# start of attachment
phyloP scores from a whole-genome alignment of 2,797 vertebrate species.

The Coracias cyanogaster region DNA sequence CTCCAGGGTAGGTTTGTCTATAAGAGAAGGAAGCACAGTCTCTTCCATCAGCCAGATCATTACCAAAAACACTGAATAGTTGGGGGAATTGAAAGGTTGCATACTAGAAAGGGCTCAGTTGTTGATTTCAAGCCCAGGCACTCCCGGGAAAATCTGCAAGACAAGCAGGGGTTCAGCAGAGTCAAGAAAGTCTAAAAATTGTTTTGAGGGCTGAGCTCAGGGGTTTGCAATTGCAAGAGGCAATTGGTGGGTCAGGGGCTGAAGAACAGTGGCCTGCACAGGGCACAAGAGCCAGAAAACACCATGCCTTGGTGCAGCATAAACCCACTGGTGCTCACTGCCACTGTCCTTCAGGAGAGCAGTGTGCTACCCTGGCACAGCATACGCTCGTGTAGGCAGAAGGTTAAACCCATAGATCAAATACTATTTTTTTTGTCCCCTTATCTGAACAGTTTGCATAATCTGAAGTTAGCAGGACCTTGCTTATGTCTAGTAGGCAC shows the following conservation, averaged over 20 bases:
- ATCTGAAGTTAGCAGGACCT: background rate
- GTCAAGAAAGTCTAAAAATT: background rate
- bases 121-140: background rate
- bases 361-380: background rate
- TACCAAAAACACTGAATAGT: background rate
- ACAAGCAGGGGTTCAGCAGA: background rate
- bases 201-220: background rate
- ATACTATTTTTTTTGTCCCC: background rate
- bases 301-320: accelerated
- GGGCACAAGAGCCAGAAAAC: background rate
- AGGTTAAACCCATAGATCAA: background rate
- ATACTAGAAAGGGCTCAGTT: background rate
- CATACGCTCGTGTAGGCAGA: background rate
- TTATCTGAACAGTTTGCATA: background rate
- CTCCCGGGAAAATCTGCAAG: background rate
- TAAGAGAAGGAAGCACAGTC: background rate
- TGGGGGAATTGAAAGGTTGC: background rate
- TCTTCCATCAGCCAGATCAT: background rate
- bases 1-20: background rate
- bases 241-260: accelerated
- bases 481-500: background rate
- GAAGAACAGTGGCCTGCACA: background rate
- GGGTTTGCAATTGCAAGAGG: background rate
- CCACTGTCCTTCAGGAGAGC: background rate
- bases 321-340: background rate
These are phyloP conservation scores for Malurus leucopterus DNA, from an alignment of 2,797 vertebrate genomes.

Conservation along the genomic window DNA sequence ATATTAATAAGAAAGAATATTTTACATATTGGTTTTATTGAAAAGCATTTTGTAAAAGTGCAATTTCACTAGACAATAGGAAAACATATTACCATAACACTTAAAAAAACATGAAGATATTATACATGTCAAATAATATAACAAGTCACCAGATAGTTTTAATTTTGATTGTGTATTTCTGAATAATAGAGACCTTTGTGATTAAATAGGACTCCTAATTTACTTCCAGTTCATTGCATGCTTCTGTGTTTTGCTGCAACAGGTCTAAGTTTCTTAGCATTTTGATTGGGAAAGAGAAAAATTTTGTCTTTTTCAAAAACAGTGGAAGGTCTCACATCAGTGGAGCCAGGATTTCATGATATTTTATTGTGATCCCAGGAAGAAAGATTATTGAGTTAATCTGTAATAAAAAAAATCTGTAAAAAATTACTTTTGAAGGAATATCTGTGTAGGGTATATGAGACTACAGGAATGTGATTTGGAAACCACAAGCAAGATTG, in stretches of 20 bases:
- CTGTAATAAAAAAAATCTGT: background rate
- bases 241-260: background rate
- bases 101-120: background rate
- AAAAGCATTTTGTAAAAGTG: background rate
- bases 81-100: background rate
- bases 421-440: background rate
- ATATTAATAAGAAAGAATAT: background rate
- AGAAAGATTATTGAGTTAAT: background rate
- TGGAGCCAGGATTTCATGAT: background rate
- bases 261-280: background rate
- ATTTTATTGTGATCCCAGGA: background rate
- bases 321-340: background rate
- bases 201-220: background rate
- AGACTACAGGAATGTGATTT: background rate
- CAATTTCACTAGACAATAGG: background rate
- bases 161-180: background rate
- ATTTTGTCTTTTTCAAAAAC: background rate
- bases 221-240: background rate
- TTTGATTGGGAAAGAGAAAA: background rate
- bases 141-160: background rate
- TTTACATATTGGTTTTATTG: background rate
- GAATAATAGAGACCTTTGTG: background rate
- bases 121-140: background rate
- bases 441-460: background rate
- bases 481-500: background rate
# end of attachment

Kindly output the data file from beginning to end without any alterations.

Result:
phyloP scores from a whole-genome alignment of 2,797 vertebrate species.

The Coracias cyanogaster region DNA sequence CTCCAGGGTAGGTTTGTCTATAAGAGAAGGAAGCACAGTCTCTTCCATCAGCCAGATCATTACCAAAAACACTGAATAGTTGGGGGAATTGAAAGGTTGCATACTAGAAAGGGCTCAGTTGTTGATTTCAAGCCCAGGCACTCCCGGGAAAATCTGCAAGACAAGCAGGGGTTCAGCAGAGTCAAGAAAGTCTAAAAATTGTTTTGAGGGCTGAGCTCAGGGGTTTGCAATTGCAAGAGGCAATTGGTGGGTCAGGGGCTGAAGAACAGTGGCCTGCACAGGGCACAAGAGCCAGAAAACACCATGCCTTGGTGCAGCATAAACCCACTGGTGCTCACTGCCACTGTCCTTCAGGAGAGCAGTGTGCTACCCTGGCACAGCATACGCTCGTGTAGGCAGAAGGTTAAACCCATAGATCAAATACTATTTTTTTTGTCCCCTTATCTGAACAGTTTGCATAATCTGAAGTTAGCAGGACCTTGCTTATGTCTAGTAGGCAC shows the following conservation, averaged over 20 bases:
- ATCTGAAGTTAGCAGGACCT: background rate
- GTCAAGAAAGTCTAAAAATT: background rate
- bases 121-140: background rate
- bases 361-380: background rate
- TACCAAAAACACTGAATAGT: background rate
- ACAAGCAGGGGTTCAGCAGA: background rate
- bases 201-220: background rate
- ATACTATTTTTTTTGTCCCC: background rate
- bases 301-320: accelerated
- GGGCACAAGAGCCAGAAAAC: background rate
- AGGTTAAACCCATAGATCAA: background rate
- ATACTAGAAAGGGCTCAGTT: background rate
- CATACGCTCGTGTAGGCAGA: background rate
- TTATCTGAACAGTTTGCATA: background rate
- CTCCCGGGAAAATCTGCAAG: background rate
- TAAGAGAAGGAAGCACAGTC: background rate
- TGGGGGAATTGAAAGGTTGC: background rate
- TCTTCCATCAGCCAGATCAT: background rate
- bases 1-20: background rate
- bases 241-260: accelerated
- bases 481-500: background rate
- GAAGAACAGTGGCCTGCACA: background rate
- GGGTTTGCAATTGCAAGAGG: background rate
- CCACTGTCCTTCAGGAGAGC: background rate
- bases 321-340: background rate
These are phyloP conservation scores for Malurus leucopterus DNA, from an alignment of 2,797 vertebrate genomes.

Conservation along the genomic window DNA sequence ATATTAATAAGAAAGAATATTTTACATATTGGTTTTATTGAAAAGCATTTTGTAAAAGTGCAATTTCACTAGACAATAGGAAAACATATTACCATAACACTTAAAAAAACATGAAGATATTATACATGTCAAATAATATAACAAGTCACCAGATAGTTTTAATTTTGATTGTGTATTTCTGAATAATAGAGACCTTTGTGATTAAATAGGACTCCTAATTTACTTCCAGTTCATTGCATGCTTCTGTGTTTTGCTGCAACAGGTCTAAGTTTCTTAGCATTTTGATTGGGAAAGAGAAAAATTTTGTCTTTTTCAAAAACAGTGGAAGGTCTCACATCAGTGGAGCCAGGATTTCATGATATTTTATTGTGATCCCAGGAAGAAAGATTATTGAGTTAATCTGTAATAAAAAAAATCTGTAAAAAATTACTTTTGAAGGAATATCTGTGTAGGGTATATGAGACTACAGGAATGTGATTTGGAAACCACAAGCAAGATTG, in stretches of 20 bases:
- CTGTAATAAAAAAAATCTGT: background rate
- bases 241-260: background rate
- bases 101-120: background rate
- AAAAGCATTTTGTAAAAGTG: background rate
- bases 81-100: background rate
- bases 421-440: background rate
- ATATTAATAAGAAAGAATAT: background rate
- AGAAAGATTATTGAGTTAAT: background rate
- TGGAGCCAGGATTTCATGAT: background rate
- bases 261-280: background rate
- ATTTTATTGTGATCCCAGGA: background rate
- bases 321-340: background rate
- bases 201-220: background rate
- AGACTACAGGAATGTGATTT: background rate
- CAATTTCACTAGACAATAGG: background rate
- bases 161-180: background rate
- ATTTTGTCTTTTTCAAAAAC: background rate
- bases 221-240: background rate
- TTTGATTGGGAAAGAGAAAA: background rate
- bases 141-160: background rate
- TTTACATATTGGTTTTATTG: background rate
- GAATAATAGAGACCTTTGTG: background rate
- bases 121-140: background rate
- bases 441-460: background rate
- bases 481-500: background rate